NASA discovers ancient polar ice cap remnants on Red Planet

NASA informed that water has been discovered in ice sheets under Mars north pole. A landmark NASA study has discovered an enormous deposit of water-ice locked within Mars surface. The research comes from radar information garnered from NASA’s Mars Reconnaissance Orbiter, depicting ancient ice sheets buried deep beneath the Red Planet’s north pole. And the NASA researchers also report conclusive evidence these ice caps wax and wane as a result of the tilt and orbit of Mars in a manner resembling Earth. The amount of ice stratified into sand deposits is so significant, NASA reports, that if it were melted down, the water would form a planet-wide pool five feet deep.

Dr Stefano Nerozzi of the University of Texas Institute for Geophysics and lead author of the new study said, we did not expect to find this much water ice here. That likely makes it the third-largest water reservoir on Mars after the polar ice caps. 

NASA believes the layers of ice formed on Mars during past ice ages and were sheltered from warming solar radiation by sand covering their surface. While scientists have long suspected Mars’ past glacial activity, which was influenced by the planet’s tilting and wobbling toward or away from the sun over countless millennia, ice caps were thought to have disappeared from Mars. Instead, much of that ice was in fact locked inside the planet’s surface, researchers have announced.

Dr Nerozzi said, surprisingly, the total volume of water locked up in these buried polar deposits is roughly the same as all the water ice known to exist in glaciers and buried ice layers at lower latitudes on Mars, and they are approximately the same age. Understanding how much water was available globally versus what is trapped in the poles is important if you’re going to have liquid water on Mars. You can have all the right conditions for life, but if most of the water is locked up at the poles, then it becomes difficult to have sufficient amounts of liquid water near the equator.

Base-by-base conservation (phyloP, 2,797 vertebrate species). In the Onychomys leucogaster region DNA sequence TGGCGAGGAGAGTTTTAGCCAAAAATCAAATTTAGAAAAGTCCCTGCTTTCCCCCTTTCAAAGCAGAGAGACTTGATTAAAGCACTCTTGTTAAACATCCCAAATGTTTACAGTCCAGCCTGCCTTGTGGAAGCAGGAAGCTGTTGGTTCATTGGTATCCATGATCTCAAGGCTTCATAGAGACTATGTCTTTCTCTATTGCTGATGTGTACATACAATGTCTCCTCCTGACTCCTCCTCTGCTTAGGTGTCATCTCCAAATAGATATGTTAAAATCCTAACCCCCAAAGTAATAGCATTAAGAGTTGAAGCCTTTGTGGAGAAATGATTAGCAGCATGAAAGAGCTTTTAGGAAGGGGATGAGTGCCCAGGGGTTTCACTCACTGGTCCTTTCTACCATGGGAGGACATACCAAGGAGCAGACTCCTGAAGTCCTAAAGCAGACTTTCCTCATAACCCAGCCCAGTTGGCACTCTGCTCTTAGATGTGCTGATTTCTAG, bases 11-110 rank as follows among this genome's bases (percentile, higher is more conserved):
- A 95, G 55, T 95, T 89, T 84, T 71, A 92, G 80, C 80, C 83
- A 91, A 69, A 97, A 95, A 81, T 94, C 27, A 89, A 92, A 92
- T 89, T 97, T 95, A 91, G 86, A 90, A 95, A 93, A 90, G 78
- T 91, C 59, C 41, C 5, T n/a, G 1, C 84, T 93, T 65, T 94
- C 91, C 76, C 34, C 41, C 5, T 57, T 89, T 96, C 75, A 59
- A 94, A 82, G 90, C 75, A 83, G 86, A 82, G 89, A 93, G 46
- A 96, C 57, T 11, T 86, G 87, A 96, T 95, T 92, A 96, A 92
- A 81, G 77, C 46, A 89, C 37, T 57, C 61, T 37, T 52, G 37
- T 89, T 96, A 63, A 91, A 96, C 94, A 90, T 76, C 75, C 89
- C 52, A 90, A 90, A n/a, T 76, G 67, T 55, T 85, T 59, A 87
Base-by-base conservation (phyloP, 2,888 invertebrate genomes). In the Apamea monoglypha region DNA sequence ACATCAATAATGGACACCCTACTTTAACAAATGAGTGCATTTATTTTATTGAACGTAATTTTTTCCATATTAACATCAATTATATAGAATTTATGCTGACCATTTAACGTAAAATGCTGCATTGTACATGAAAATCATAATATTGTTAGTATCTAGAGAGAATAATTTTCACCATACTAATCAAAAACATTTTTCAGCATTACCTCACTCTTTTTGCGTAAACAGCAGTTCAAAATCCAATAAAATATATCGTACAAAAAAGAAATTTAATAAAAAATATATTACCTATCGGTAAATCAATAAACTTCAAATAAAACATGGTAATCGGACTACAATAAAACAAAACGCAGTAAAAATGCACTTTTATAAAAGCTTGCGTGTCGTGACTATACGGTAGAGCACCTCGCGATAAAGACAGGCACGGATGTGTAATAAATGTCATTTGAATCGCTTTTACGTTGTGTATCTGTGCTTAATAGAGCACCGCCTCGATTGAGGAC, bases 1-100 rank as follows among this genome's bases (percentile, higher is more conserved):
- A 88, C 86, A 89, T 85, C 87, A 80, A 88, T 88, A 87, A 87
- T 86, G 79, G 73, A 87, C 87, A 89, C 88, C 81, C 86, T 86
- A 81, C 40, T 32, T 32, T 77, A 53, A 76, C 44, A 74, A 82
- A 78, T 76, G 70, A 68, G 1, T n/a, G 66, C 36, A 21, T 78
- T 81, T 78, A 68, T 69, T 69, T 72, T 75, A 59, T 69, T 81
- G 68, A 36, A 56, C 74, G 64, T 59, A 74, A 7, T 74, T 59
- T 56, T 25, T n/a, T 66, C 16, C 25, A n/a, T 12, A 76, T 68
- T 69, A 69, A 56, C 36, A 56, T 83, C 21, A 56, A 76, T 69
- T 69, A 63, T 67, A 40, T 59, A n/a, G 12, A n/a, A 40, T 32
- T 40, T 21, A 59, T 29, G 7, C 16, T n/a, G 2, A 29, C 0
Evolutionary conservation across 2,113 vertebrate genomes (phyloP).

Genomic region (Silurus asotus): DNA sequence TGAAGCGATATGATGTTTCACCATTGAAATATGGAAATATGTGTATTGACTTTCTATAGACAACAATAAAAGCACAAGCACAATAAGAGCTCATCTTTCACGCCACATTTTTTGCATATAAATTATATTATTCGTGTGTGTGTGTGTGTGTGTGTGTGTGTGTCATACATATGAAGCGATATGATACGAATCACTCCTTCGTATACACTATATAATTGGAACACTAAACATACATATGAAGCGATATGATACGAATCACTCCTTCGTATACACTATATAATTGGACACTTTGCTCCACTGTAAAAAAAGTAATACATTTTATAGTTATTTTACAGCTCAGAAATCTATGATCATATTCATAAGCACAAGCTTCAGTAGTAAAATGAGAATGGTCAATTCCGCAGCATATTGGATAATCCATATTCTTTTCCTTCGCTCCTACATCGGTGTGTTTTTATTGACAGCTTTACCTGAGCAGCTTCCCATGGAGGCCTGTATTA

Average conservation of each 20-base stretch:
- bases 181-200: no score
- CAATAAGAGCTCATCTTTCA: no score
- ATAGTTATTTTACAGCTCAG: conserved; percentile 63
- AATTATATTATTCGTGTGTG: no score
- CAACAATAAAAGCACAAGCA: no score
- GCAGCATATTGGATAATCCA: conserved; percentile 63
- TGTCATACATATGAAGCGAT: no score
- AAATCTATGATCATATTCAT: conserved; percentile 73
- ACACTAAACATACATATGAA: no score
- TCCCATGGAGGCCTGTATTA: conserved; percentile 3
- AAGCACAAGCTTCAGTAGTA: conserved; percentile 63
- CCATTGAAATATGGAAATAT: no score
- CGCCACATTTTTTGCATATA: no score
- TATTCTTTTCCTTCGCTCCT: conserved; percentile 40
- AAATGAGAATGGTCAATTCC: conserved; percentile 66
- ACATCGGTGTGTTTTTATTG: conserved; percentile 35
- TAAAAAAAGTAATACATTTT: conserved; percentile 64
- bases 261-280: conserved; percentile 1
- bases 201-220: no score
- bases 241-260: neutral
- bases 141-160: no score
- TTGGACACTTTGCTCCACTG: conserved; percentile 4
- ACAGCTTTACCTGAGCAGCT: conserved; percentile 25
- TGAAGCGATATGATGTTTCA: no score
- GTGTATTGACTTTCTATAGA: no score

The research has implications on not only how Mars looks today, but also how the red planet’s climate may have, in the past, been conducive to life as we know it on Earth. 

Earlier this year, Nasa’s Curiosity rover found potential building blocks of life in an ancient Martian lakebed. The organic molecules preserved in 3.5 billion-year-old bedrock in Gale Crater believed to have once contained a shallow lake suggest conditions back then may have been conducive to life.

As the prospects of human space colonization become increasingly realistic, the habitability of Mars by humans is becoming an area of greater interest by bother private and public parties. NASA recently awarded one company a $500,000 grand prize for designing the concept for a human-ready habitat that could be produced and replicated on Mars using 3D printing. And revolutionary aerospace company SpaceX, owned by Tesla CEO Elon Musk, is also aggressively pursuing the first manned space mission to mars.

The company’s Starhopper, which aims to take humans to both the moon and Mars, is readying to take its first flight which could come as soon as next week.

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